I was one of the very fortunate people invited to speak at the recent TriAgile 2016 Conference in Raleigh, North Carolina. This was a great honor and a privilege for me and not one that I had undertaken lightly. Indeed, I had spent a lot of time pontificating over what topic I should speak about; should I delve into the right way to do stand-ups? Or focus on the difference between progress and status updates? Maybe give a master class on story pointing? All of these and many more appealed, but one topic kept coming back to my mind – if so many of us have shifted towards an Agile way of working, why is Agile not the de facto model for projects?
This one idea kept coming back to me no matter what else I tried to write about and so, I decided to tackle it head on. My presentation was going to be called ‘Why is Agile Failing?’
Here is the excerpt I supplied to the TriAgile Conference prior to the event:
Why is Agile Failing us?
The concepts of Agile have been around for a while now, Scrum since 2001 for example or even Taiichi Ohno 60 years ago and the early days of the Toyota Production System which lead to Lean. So, why are we still struggling with agile concepts and processes? Why do we not deliver more successfully all the time? Considering Agile to be better than Waterfall does not mean Agile is successful.
What are we doing wrong?
As a concept of principles and values Agile offers some excellent guidance for us all to consider but they are not always embraced as they should be. Often we find organizations that are struggling to use or implement Agile. Sometimes this struggle is due to the fact that they are using Scrum as a process but not the agile principles and values. Or they may be doing Waterfragile, the concept of saying you are doing Agile but really have not left Waterfall behind. Alternatively, the agile rollout may just be an experiment within the company and therefore not truly committed to it. Is this any different from setting it up for failure? All of these, and many more, are common reasons for the failure of Agile Transformations.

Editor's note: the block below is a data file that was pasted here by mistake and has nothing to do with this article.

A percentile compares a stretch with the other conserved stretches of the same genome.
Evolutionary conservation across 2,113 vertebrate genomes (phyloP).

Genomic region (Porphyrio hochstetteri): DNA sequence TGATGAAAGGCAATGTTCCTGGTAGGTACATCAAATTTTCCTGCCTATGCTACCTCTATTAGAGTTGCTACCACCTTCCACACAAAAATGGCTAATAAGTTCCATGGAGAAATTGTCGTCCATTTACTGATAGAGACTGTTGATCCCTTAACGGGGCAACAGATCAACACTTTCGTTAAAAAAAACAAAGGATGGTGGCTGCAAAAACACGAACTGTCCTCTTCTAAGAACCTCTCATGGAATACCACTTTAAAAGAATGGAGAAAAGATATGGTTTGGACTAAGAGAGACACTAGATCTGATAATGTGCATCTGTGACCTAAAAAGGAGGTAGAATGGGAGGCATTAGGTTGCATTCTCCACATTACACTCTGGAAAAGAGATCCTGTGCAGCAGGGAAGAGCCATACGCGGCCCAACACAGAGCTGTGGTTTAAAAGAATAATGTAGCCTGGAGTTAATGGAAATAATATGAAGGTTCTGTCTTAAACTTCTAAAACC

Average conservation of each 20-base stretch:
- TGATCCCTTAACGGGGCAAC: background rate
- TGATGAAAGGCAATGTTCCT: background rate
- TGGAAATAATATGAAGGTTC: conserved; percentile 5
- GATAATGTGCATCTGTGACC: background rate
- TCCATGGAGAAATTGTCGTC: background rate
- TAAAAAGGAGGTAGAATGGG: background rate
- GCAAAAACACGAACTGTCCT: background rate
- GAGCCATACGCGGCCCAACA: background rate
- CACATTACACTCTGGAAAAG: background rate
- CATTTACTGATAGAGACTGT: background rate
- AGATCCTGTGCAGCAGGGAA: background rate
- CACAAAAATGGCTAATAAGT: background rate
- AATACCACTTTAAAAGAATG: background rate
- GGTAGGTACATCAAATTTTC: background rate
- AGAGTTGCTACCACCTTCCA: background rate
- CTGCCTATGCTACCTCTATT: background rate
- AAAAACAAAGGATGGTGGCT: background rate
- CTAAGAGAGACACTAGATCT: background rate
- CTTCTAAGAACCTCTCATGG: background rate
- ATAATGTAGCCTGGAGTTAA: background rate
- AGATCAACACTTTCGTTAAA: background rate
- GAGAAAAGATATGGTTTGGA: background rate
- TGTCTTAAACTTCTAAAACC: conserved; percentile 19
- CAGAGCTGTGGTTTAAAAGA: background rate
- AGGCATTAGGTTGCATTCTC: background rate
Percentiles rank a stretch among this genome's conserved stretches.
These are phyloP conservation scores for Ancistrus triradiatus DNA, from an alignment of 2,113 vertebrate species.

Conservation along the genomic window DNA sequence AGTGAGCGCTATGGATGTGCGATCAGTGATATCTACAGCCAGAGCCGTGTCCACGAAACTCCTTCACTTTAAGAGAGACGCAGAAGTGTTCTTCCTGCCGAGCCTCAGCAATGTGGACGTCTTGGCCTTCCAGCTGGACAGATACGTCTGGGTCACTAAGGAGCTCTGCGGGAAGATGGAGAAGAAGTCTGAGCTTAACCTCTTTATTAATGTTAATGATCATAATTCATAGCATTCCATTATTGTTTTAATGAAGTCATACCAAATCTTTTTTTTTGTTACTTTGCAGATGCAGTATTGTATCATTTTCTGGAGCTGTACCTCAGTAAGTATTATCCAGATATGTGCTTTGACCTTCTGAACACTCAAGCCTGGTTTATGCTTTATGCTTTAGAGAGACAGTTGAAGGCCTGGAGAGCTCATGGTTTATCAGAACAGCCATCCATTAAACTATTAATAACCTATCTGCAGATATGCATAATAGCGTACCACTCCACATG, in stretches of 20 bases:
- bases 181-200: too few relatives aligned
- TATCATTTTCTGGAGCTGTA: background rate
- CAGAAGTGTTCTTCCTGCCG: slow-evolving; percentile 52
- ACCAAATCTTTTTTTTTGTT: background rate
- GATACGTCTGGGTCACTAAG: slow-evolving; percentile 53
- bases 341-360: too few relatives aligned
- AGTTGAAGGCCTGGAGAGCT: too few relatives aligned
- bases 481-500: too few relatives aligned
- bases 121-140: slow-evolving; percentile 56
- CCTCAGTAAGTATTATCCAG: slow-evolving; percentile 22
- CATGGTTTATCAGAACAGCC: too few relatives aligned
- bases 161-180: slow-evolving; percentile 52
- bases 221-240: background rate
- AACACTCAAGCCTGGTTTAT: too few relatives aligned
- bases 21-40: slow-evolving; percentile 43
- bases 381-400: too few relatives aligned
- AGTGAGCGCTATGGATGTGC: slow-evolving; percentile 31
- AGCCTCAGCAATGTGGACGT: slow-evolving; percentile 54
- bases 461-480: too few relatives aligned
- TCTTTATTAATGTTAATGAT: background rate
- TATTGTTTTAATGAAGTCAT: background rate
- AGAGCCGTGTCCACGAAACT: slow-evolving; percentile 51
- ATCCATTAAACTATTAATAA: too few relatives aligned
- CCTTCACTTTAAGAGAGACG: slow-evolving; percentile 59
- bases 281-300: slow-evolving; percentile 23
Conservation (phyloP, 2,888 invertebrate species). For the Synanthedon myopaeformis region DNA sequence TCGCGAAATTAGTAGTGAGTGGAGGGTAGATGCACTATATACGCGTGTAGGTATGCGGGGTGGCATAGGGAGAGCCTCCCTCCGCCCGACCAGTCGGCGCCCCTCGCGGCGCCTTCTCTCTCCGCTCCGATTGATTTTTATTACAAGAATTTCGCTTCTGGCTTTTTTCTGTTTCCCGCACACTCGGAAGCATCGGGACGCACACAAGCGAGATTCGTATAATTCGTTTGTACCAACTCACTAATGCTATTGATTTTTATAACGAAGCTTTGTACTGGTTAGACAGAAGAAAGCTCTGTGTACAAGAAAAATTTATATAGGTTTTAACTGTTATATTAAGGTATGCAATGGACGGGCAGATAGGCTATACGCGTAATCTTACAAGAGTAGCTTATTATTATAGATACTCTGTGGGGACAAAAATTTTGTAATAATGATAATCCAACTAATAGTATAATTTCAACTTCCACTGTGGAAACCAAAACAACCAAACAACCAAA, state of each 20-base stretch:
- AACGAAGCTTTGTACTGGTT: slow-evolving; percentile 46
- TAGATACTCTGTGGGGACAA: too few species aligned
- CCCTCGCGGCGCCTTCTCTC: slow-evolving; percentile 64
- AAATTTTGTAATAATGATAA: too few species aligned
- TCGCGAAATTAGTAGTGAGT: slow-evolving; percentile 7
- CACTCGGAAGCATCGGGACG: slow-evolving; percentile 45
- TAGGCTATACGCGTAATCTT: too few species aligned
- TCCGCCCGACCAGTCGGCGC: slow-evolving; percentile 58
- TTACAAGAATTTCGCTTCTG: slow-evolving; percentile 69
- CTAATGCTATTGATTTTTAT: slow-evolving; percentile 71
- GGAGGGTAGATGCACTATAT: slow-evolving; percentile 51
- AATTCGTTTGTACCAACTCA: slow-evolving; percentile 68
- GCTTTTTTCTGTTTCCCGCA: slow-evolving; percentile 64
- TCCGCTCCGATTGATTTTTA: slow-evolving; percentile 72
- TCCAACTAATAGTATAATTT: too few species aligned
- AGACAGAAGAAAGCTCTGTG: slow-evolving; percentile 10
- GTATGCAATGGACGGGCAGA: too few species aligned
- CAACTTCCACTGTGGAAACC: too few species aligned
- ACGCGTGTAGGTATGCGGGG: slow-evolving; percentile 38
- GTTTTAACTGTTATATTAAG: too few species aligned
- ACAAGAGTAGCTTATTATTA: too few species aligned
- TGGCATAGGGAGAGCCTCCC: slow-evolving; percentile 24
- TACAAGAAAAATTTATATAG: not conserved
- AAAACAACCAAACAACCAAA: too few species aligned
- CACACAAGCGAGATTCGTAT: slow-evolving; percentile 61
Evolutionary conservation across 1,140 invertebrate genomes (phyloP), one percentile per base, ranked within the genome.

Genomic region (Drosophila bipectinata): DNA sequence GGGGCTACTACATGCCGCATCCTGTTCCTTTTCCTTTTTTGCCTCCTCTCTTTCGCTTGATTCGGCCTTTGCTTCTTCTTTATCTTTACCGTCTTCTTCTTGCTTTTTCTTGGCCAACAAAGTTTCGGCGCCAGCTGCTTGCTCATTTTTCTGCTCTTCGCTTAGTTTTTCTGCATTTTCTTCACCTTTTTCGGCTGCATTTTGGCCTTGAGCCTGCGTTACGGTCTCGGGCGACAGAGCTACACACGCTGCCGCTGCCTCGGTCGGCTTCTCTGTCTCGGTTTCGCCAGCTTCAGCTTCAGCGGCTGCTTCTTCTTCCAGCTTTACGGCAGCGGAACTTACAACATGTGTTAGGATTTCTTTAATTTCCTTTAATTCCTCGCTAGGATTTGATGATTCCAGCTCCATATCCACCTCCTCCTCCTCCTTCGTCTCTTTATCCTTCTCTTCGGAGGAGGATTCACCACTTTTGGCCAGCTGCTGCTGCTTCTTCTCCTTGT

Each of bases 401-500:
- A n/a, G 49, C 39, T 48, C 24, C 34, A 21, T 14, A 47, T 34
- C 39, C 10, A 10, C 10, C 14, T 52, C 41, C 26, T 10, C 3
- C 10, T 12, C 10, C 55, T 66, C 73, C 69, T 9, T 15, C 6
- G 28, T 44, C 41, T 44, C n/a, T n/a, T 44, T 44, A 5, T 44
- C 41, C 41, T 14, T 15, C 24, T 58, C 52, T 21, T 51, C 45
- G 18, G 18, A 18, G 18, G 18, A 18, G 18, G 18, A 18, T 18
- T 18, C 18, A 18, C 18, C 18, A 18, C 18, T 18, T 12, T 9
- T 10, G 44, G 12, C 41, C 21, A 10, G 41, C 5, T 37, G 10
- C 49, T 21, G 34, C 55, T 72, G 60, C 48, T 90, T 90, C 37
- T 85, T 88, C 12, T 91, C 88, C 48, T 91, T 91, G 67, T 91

However, what if the organization truly ‘gets’ Agile and Scrum, is indeed using Scrum and being Agile - not just doing Agile? What if it still isn’t working?
Should we ask ourselves if there is there something that Agile is missing or doing incorrectly? Or are we simply not using all that Agile offers us?
I recognized how divisive this topic title would be and perhaps there was a little hope that this very division might encourage some people to attend – or would nobody attend an event where the speaker would be disparaging the very concept that the conference was supporting and focused upon? Needless to say I was a little stressed prior to the conference - had I gone too far? Indeed, the night before the conference when I met other speakers, the primary question from each person to another was, ‘So, which talk is yours?’ Upon revealing mine, I was met with ‘Oh! You’re that guy!’ or ‘Could be an empty room…’
For my part, I was wondering if I had made a mistake in submitting this topic.
To be continued in part two of this blog, stay tuned!